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Terrible Ideas #3: Mangling Technical Patterns

Updated on November 11, 2019 at the 18th hour
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DISCLAIMER: Expressed views on this blog are my own.

Oh boy, I remember when I started getting familiar with Software Engineering patterns and y'know these patterns have names assigned to them and try to desperately  to memorize them because some day it will come in handy! I'm a true software developer if I can apply these patterns. Yeah yeah, etc etc. What I didn't know was that people would co opt these terms to mean or do something else entirely. Abuse is what this is.

Factory Pattern

The easiest and most memorable pattern in Software Engineering forever.

Unbelievable when I encountered code that was CRUD (literally and figuratively!) code named as *Factory. WTF is going on here, OK, let me Google this and see what this is supposed to do by convention. Oh, right it just builds objects that can be used elsewhere.

Maybe, just maybe, you could get away with READ and CREATE, but update and delete?! Update and Delete are unforgivable and unforgettable.

There is general agreement from some of the newcomers (<1 years) that the suffix made no sense since it did business logic, but because the suffix was being used already just monkey see, monkey do. I can't survive in that kinda environment for long.

Just no, don't mangle this term EVER! We know what factories do. Just use the term -Crud or -Service or -er, -tor like a  Coordinator, whatever it is supposed to be.

Abstract Pattern

or the lack of. It was discouraged to use abstract classes outside of libraries for some reason that I can't remember. This is bull****. Abstract classes are useful any and everywhere just like interfaces are.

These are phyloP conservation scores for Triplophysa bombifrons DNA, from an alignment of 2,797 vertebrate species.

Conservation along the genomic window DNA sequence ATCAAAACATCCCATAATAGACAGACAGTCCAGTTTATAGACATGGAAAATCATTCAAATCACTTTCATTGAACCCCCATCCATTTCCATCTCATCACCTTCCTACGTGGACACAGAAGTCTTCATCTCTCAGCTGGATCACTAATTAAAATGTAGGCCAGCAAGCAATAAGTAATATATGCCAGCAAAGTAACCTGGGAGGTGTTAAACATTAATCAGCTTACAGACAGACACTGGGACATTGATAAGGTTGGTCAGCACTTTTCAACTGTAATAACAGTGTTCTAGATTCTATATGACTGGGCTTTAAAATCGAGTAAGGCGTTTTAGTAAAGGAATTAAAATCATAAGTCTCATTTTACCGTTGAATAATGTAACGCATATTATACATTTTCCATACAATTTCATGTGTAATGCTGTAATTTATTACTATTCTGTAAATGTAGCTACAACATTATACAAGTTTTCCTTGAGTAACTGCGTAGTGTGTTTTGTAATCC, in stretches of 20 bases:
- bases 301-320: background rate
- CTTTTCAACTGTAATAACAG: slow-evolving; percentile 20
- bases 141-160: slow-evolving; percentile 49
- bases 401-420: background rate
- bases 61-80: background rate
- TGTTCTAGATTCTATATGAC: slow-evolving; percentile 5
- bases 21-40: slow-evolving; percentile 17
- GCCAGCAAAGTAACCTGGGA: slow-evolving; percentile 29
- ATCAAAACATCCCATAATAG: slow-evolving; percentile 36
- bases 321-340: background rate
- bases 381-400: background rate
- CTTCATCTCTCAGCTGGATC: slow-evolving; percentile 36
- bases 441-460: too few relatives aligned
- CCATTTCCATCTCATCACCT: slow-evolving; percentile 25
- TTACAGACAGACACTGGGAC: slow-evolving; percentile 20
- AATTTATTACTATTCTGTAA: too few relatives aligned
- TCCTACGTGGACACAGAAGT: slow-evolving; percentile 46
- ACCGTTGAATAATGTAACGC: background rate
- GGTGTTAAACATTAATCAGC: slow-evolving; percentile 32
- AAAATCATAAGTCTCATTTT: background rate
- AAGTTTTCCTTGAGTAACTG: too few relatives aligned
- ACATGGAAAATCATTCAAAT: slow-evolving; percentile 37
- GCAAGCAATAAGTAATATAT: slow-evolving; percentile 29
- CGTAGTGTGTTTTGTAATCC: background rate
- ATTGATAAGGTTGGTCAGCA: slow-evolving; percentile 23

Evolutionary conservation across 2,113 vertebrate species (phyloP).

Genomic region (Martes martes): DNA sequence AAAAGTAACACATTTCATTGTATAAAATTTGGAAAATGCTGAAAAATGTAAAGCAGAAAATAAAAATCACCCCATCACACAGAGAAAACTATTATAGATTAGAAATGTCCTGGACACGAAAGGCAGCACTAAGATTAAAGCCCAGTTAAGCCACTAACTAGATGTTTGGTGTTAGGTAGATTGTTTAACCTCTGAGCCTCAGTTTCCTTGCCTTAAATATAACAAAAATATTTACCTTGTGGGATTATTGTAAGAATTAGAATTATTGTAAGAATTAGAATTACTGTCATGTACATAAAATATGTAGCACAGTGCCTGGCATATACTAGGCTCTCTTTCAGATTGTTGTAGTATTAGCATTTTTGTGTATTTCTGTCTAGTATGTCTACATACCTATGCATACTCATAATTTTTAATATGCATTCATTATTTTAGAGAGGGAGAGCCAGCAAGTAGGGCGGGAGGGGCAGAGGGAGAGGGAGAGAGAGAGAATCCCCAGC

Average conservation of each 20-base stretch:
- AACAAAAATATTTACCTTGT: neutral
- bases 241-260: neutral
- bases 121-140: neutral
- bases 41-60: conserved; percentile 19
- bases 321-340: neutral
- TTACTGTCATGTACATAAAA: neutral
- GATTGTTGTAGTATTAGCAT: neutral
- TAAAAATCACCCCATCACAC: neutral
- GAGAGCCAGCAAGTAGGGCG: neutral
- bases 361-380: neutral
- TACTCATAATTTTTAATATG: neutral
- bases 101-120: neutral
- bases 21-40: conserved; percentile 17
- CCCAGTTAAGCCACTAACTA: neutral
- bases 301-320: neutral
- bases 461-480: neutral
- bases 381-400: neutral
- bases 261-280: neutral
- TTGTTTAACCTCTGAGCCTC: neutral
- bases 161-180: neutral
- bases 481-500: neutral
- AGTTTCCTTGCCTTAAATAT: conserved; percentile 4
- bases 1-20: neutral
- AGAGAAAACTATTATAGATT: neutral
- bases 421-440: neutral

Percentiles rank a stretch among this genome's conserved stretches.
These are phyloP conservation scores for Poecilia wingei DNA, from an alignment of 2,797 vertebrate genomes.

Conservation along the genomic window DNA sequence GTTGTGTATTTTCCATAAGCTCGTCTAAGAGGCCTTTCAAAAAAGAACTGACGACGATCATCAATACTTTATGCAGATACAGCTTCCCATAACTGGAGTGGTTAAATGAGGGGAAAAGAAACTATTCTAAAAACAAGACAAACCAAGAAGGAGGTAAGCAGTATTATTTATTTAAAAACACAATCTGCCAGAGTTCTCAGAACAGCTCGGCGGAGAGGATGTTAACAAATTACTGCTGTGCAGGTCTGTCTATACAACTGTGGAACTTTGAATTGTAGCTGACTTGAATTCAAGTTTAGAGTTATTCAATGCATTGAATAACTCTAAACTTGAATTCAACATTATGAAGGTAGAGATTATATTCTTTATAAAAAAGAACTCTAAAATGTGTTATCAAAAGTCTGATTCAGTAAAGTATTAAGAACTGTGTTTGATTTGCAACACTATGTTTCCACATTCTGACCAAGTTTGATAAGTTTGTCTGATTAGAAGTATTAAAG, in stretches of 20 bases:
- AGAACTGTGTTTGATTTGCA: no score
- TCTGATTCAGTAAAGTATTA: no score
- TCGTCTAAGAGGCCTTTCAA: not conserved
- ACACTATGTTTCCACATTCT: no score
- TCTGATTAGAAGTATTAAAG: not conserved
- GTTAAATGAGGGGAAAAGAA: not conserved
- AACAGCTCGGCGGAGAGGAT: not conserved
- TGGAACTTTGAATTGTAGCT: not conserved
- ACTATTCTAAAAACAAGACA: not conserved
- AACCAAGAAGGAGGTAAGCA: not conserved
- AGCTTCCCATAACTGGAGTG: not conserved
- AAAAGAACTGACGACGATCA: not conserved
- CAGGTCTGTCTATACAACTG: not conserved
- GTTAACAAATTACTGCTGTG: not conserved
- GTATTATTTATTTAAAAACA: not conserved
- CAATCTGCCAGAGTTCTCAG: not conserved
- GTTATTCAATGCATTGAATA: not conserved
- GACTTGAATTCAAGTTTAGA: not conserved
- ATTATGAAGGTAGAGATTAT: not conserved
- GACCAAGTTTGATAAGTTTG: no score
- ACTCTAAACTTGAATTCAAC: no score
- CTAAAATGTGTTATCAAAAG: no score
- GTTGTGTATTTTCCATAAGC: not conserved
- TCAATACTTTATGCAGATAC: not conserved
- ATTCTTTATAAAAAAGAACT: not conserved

Don't let people tell you what to do without justification such as security, compliance and or code incompatibility.

Shared Code Pattern a.k.a Reduce, Reuse, Recycle

Reusing code makes sense, so why not share this code everywhere without packaging them up. Let's rebuild the code 100x over and over wasting precious time and energy and convince ourselves this is the greatest way to find bugs during the build/deploy process.

GOOGLE does it?! Oh, how do they do it? "They have some really good tools" Hmm, I wonder how or why they built those tools. I wonder if those tools cache and reuse artifacts. Hmm...

Every part of rebuilding a library every time a build is is initiated is not reduce, reuse or recycle of anything! If you see this pattern then run!

You are working with very much subpar engineering. Very amateur level. Package managers were created for this pattern. Build once and share to many places.

Guidelines Pattern

It is interesting to see that many workplaces have guidelines for code and people doing code reviews take it to be a Rubric, so they stall the feature development process by invoking guideline no. x or if something was in a gray area then a new guideline is needed.

Oh god, if a new guideline is needed every time something is in a gray area. 1. Run 2. They are not actually guidelines. 3. Disguised Bureaucrats